Sweet logistics: How Britain can supply the world with chocolate
6 min read
10 March 2015
The UK confectionery industry is growing at an extraordinary rate. The latest UKTI figures show this trend is a direct result of increasing overseas demand, with exports of chocolates, sweets and biscuits recently surpassing £1bn for the first time in history.
Chocolate consumption in particular has demonstrated significant growth over the last two decades, with seasonal events, such as Easter, representing the biggest opportunities for chocolate manufacturers across the globe. In 2014, it was even predicted that chocolate Easter eggs were likely to be one of the nation’s top food and drink exports, following an increase in international sales of more than £5m the previous year. As we move into 2015, we can expect to see continued growth across the sector as the UK’s home-grown confectionery brands use their very “Britishness” to help them tap into the world’s sweet tooth.
The global “sugar rush”
British companies are now selling their produces to 150 countries worldwide, delivering homemade products to the very countries with which they are traditionally associated. Contrary to expectation, British firms are now sending wine to France, tea to China and increasingly, chocolate to Switzerland and Belgium. Chocolate exports from the UK to Switzerland have increased by 160 per cent in the last four years alone. But it’s not just established markets already well known for their chocolate histories and celebrations; emerging economies also represent huge opportunities.
While much of Western Europe and the US have long favoured chocolate as their guilty pleasure, China, for example, has only developed a taste for chocolate in the last decade. Without doubt, Easter has definitely set the standard when it comes to chocolate consumption, but this increasingly global appetite for cocoa products means UK businesses are becoming less bound by domestic seasonal occasions, Easter included. Instead, they might look to attract customers in Mexico ahead of Dia de la Muertos, where chocolate plays a central role in remembering loved ones.
The road to (sweet) success
Logistics has a vital role to play in connecting the UK with lucrative markets.
Confectionery supply chains can be complex and flexibility is fundamental, particularly during busy seasonal periods. While shipping perishable items over long distances may seem daunting, the right support from your logistics provider can make a huge difference in providing local knowledge and strategic insight.
With that in mind, we have put together what we see as the biggest exporting challenges facing companies in the confectionery sector when exporting, along with our advice for overcoming them:
1. Transporting safely and securely
The delicate nature of chocolates and sweets means that timely and successful delivery is even more important, but finding a balance between value and speed can be a challenge with items like these.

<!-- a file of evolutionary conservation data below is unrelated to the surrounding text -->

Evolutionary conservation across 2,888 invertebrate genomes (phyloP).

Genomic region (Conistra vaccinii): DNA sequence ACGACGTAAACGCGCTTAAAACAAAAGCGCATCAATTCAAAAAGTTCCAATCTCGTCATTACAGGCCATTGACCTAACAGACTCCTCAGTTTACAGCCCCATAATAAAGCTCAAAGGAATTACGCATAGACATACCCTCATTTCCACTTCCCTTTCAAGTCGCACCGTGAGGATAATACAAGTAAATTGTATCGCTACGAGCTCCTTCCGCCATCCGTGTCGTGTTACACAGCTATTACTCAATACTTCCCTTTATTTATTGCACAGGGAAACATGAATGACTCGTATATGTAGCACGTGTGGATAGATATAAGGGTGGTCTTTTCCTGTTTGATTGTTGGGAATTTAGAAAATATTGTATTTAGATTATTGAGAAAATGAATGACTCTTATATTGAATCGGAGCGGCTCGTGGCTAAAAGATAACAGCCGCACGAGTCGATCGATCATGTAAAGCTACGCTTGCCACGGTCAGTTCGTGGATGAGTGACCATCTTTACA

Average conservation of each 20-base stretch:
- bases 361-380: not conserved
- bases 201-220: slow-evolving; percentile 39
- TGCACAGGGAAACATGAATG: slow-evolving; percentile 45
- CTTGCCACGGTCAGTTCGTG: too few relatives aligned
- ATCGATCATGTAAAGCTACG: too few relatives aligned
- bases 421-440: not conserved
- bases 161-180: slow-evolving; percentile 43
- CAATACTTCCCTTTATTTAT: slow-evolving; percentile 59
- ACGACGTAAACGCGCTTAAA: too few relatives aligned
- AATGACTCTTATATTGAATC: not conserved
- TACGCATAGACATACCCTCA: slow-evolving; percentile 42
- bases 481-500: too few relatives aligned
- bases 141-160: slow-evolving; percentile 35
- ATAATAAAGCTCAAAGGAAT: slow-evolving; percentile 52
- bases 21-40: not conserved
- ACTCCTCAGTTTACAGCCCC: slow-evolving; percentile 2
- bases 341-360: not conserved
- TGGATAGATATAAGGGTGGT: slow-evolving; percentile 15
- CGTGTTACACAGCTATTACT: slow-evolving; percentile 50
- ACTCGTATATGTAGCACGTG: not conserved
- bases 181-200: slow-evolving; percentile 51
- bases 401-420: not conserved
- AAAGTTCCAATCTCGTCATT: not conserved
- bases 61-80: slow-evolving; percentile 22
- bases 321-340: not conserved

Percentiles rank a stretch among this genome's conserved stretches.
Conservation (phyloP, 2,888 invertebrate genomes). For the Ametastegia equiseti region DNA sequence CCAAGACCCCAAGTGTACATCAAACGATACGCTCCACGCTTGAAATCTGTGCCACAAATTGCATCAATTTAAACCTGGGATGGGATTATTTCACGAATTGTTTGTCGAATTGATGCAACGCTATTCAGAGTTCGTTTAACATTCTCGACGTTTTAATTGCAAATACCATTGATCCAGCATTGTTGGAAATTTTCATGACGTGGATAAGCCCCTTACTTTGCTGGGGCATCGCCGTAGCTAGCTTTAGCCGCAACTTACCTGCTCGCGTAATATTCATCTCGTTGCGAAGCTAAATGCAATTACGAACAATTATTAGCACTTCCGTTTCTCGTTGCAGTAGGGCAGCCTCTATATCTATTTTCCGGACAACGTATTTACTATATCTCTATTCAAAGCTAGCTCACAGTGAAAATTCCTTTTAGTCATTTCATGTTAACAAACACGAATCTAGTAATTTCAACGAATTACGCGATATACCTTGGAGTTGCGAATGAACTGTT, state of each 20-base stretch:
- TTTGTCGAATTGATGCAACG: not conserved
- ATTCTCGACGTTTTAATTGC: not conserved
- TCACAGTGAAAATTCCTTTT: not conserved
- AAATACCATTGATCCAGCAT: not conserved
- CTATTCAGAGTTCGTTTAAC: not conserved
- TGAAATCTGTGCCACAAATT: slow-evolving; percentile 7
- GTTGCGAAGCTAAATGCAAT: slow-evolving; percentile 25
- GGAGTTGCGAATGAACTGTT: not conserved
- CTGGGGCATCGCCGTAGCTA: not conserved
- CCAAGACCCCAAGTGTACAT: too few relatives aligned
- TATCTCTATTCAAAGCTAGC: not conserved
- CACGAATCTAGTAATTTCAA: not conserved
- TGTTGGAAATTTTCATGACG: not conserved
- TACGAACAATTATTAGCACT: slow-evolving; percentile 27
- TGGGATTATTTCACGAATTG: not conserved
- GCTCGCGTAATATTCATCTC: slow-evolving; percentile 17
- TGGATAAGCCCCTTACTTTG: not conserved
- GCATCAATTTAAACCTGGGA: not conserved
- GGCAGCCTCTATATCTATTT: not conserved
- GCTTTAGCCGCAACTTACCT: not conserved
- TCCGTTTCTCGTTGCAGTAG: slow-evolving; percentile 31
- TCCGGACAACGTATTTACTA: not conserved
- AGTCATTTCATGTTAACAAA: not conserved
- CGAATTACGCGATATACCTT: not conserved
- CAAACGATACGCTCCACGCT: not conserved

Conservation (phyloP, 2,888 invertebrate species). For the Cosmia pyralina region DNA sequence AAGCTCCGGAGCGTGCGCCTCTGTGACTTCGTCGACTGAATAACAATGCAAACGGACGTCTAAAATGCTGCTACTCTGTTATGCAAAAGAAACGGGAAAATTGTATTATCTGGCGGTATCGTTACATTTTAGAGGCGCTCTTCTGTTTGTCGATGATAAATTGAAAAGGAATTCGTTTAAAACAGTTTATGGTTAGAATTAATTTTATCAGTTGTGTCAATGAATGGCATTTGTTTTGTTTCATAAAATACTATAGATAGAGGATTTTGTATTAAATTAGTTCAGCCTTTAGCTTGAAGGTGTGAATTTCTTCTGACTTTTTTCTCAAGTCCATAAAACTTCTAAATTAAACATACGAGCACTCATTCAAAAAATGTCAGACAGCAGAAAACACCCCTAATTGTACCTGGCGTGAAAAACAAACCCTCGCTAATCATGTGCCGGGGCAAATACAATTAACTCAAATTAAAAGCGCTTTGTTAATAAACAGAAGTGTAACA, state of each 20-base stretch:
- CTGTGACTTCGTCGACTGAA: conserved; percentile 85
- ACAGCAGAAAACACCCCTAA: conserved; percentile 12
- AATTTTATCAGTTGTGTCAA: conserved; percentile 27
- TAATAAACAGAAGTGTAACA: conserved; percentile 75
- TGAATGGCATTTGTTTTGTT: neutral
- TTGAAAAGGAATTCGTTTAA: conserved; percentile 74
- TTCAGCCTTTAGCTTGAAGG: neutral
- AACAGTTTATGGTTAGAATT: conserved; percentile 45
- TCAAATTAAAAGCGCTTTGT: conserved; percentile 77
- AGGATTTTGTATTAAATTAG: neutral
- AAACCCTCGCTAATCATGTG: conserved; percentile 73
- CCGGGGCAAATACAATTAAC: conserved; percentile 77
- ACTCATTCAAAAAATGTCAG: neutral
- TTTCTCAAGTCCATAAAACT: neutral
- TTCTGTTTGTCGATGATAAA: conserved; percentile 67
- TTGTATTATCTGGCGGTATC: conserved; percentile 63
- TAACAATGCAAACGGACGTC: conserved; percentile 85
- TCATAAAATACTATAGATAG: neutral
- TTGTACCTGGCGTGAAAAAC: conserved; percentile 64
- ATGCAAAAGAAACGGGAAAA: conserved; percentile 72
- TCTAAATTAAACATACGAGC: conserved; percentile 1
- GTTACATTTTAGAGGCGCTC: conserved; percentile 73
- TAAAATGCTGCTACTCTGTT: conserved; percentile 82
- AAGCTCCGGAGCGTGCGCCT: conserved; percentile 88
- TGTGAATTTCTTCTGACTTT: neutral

2. Meeting and maintaining customer demand
Efficiency and speed to market are important in positioning your business as leader of the pack in terms of quick delivery. Quality and presentation of the product on arrival should also be a top priority, as it certainly will be for your customers. You can never quite predict when a product might increase in demand, so be sure to plan accordingly and ensure employees are fully briefed for such an eventuality. Focus on agility and flexibility within your supply chain operations to keep your products in pristine condition, even when sending them over hundreds of miles of land, sea and air.
3. Customs regulations
The fast pace with which duties and taxes change can make customs clearance challenging to understand – especially in the food and drink industry where each product will have different rules and regulations. Your logistics provider is best placed to have the latest customs information to hand, with specialists who can navigate any hurdles on your behalf, advising on the right solutions and services for your business’ needs.
4. Choosing the right markets to enter
Deciding which countries to export to can be confusing, especially if you are a relatively new business. You may find yourself in the middle of some conflicting advice and opinions, so trust your instinct, do your research but also, always speak to the logistics experts. Their on-the-ground knowledge and experience will prove invaluable for both short and long-term decision-making, geared at making your business as profitable as possible.
5. Language barriers
Communication is essential at all stages throughout the supply chain, and when shipping overseas language barriers can be difficult to navigate and sometimes slow the process down.
It’s an exciting time for UK businesses looking to broaden their horizons, particularly in this ever-evolving industry. By adapting logistical methods to support rapid globalisation and offering intelligent solutions, logistics providers can enable the growth of the UK’s booming confectionery sector and UK brands can benefit from a globalised market of opportunities.
Martin Davidian is managing director sales UK and Ireland at FedEx Express.